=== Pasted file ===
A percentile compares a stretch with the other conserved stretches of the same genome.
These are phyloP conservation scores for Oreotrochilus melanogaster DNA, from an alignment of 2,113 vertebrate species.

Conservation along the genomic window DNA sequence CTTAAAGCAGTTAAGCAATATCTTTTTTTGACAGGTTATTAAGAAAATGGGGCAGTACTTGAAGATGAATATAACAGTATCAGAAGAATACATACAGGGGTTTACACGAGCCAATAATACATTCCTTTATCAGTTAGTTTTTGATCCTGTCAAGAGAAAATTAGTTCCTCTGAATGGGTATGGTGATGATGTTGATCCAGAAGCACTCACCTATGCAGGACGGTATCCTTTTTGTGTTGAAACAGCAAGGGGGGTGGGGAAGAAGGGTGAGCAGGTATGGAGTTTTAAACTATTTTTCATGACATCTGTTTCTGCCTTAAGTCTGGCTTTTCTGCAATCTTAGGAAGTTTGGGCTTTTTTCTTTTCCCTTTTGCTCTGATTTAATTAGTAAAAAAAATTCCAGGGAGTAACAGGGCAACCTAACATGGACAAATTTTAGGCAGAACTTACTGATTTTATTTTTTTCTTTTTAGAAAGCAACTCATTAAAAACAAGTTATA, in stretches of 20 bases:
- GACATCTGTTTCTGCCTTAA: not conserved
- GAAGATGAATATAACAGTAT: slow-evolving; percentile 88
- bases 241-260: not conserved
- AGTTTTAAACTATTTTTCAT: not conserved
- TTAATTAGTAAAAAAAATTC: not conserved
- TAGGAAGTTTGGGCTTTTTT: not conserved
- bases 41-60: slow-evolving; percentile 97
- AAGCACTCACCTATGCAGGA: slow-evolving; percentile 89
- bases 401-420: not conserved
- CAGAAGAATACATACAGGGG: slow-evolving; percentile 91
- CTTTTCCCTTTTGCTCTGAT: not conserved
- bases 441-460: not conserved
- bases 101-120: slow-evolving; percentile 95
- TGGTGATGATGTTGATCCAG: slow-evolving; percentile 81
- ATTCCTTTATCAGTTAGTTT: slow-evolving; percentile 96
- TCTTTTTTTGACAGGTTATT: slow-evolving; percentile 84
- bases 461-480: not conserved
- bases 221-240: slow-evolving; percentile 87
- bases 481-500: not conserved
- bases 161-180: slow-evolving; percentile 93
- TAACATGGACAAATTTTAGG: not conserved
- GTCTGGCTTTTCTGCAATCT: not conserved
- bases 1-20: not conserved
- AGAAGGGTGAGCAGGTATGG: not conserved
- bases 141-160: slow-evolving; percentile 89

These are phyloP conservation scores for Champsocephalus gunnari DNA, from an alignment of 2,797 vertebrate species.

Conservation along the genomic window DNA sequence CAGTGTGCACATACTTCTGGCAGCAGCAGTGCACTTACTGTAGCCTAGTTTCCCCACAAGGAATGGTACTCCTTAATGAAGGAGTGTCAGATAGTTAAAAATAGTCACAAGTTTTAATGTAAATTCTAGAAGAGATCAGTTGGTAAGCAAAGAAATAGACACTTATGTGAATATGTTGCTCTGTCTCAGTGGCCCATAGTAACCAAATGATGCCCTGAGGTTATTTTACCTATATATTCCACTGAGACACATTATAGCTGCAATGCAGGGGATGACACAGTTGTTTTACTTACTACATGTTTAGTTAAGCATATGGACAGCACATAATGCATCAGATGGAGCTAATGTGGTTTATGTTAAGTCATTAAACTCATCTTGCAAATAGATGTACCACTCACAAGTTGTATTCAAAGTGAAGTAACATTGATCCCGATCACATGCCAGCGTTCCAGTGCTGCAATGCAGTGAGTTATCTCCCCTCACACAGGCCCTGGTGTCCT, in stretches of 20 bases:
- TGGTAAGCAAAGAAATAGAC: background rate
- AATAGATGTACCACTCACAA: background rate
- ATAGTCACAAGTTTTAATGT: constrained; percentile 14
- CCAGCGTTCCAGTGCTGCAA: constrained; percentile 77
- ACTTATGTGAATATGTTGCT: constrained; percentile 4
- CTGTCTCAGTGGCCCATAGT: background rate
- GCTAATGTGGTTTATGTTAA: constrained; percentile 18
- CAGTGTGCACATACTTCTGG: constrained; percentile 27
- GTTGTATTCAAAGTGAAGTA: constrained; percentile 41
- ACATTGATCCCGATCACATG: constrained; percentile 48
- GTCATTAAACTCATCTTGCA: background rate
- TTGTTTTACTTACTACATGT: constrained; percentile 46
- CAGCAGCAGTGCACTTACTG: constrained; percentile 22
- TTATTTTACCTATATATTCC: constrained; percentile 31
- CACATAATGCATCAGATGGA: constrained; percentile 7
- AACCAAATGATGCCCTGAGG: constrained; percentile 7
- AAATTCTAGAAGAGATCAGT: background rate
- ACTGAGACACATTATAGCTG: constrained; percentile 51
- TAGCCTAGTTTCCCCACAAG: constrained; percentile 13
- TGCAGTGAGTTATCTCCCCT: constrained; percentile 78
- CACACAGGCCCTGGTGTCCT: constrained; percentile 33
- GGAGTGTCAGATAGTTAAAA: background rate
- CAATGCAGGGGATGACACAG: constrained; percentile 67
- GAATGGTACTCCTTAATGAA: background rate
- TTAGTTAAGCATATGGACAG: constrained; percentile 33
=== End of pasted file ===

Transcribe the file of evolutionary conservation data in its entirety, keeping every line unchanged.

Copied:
A percentile compares a stretch with the other conserved stretches of the same genome.
These are phyloP conservation scores for Oreotrochilus melanogaster DNA, from an alignment of 2,113 vertebrate species.

Conservation along the genomic window DNA sequence CTTAAAGCAGTTAAGCAATATCTTTTTTTGACAGGTTATTAAGAAAATGGGGCAGTACTTGAAGATGAATATAACAGTATCAGAAGAATACATACAGGGGTTTACACGAGCCAATAATACATTCCTTTATCAGTTAGTTTTTGATCCTGTCAAGAGAAAATTAGTTCCTCTGAATGGGTATGGTGATGATGTTGATCCAGAAGCACTCACCTATGCAGGACGGTATCCTTTTTGTGTTGAAACAGCAAGGGGGGTGGGGAAGAAGGGTGAGCAGGTATGGAGTTTTAAACTATTTTTCATGACATCTGTTTCTGCCTTAAGTCTGGCTTTTCTGCAATCTTAGGAAGTTTGGGCTTTTTTCTTTTCCCTTTTGCTCTGATTTAATTAGTAAAAAAAATTCCAGGGAGTAACAGGGCAACCTAACATGGACAAATTTTAGGCAGAACTTACTGATTTTATTTTTTTCTTTTTAGAAAGCAACTCATTAAAAACAAGTTATA, in stretches of 20 bases:
- GACATCTGTTTCTGCCTTAA: not conserved
- GAAGATGAATATAACAGTAT: slow-evolving; percentile 88
- bases 241-260: not conserved
- AGTTTTAAACTATTTTTCAT: not conserved
- TTAATTAGTAAAAAAAATTC: not conserved
- TAGGAAGTTTGGGCTTTTTT: not conserved
- bases 41-60: slow-evolving; percentile 97
- AAGCACTCACCTATGCAGGA: slow-evolving; percentile 89
- bases 401-420: not conserved
- CAGAAGAATACATACAGGGG: slow-evolving; percentile 91
- CTTTTCCCTTTTGCTCTGAT: not conserved
- bases 441-460: not conserved
- bases 101-120: slow-evolving; percentile 95
- TGGTGATGATGTTGATCCAG: slow-evolving; percentile 81
- ATTCCTTTATCAGTTAGTTT: slow-evolving; percentile 96
- TCTTTTTTTGACAGGTTATT: slow-evolving; percentile 84
- bases 461-480: not conserved
- bases 221-240: slow-evolving; percentile 87
- bases 481-500: not conserved
- bases 161-180: slow-evolving; percentile 93
- TAACATGGACAAATTTTAGG: not conserved
- GTCTGGCTTTTCTGCAATCT: not conserved
- bases 1-20: not conserved
- AGAAGGGTGAGCAGGTATGG: not conserved
- bases 141-160: slow-evolving; percentile 89

These are phyloP conservation scores for Champsocephalus gunnari DNA, from an alignment of 2,797 vertebrate species.

Conservation along the genomic window DNA sequence CAGTGTGCACATACTTCTGGCAGCAGCAGTGCACTTACTGTAGCCTAGTTTCCCCACAAGGAATGGTACTCCTTAATGAAGGAGTGTCAGATAGTTAAAAATAGTCACAAGTTTTAATGTAAATTCTAGAAGAGATCAGTTGGTAAGCAAAGAAATAGACACTTATGTGAATATGTTGCTCTGTCTCAGTGGCCCATAGTAACCAAATGATGCCCTGAGGTTATTTTACCTATATATTCCACTGAGACACATTATAGCTGCAATGCAGGGGATGACACAGTTGTTTTACTTACTACATGTTTAGTTAAGCATATGGACAGCACATAATGCATCAGATGGAGCTAATGTGGTTTATGTTAAGTCATTAAACTCATCTTGCAAATAGATGTACCACTCACAAGTTGTATTCAAAGTGAAGTAACATTGATCCCGATCACATGCCAGCGTTCCAGTGCTGCAATGCAGTGAGTTATCTCCCCTCACACAGGCCCTGGTGTCCT, in stretches of 20 bases:
- TGGTAAGCAAAGAAATAGAC: background rate
- AATAGATGTACCACTCACAA: background rate
- ATAGTCACAAGTTTTAATGT: constrained; percentile 14
- CCAGCGTTCCAGTGCTGCAA: constrained; percentile 77
- ACTTATGTGAATATGTTGCT: constrained; percentile 4
- CTGTCTCAGTGGCCCATAGT: background rate
- GCTAATGTGGTTTATGTTAA: constrained; percentile 18
- CAGTGTGCACATACTTCTGG: constrained; percentile 27
- GTTGTATTCAAAGTGAAGTA: constrained; percentile 41
- ACATTGATCCCGATCACATG: constrained; percentile 48
- GTCATTAAACTCATCTTGCA: background rate
- TTGTTTTACTTACTACATGT: constrained; percentile 46
- CAGCAGCAGTGCACTTACTG: constrained; percentile 22
- TTATTTTACCTATATATTCC: constrained; percentile 31
- CACATAATGCATCAGATGGA: constrained; percentile 7
- AACCAAATGATGCCCTGAGG: constrained; percentile 7
- AAATTCTAGAAGAGATCAGT: background rate
- ACTGAGACACATTATAGCTG: constrained; percentile 51
- TAGCCTAGTTTCCCCACAAG: constrained; percentile 13
- TGCAGTGAGTTATCTCCCCT: constrained; percentile 78
- CACACAGGCCCTGGTGTCCT: constrained; percentile 33
- GGAGTGTCAGATAGTTAAAA: background rate
- CAATGCAGGGGATGACACAG: constrained; percentile 67
- GAATGGTACTCCTTAATGAA: background rate
- TTAGTTAAGCATATGGACAG: constrained; percentile 33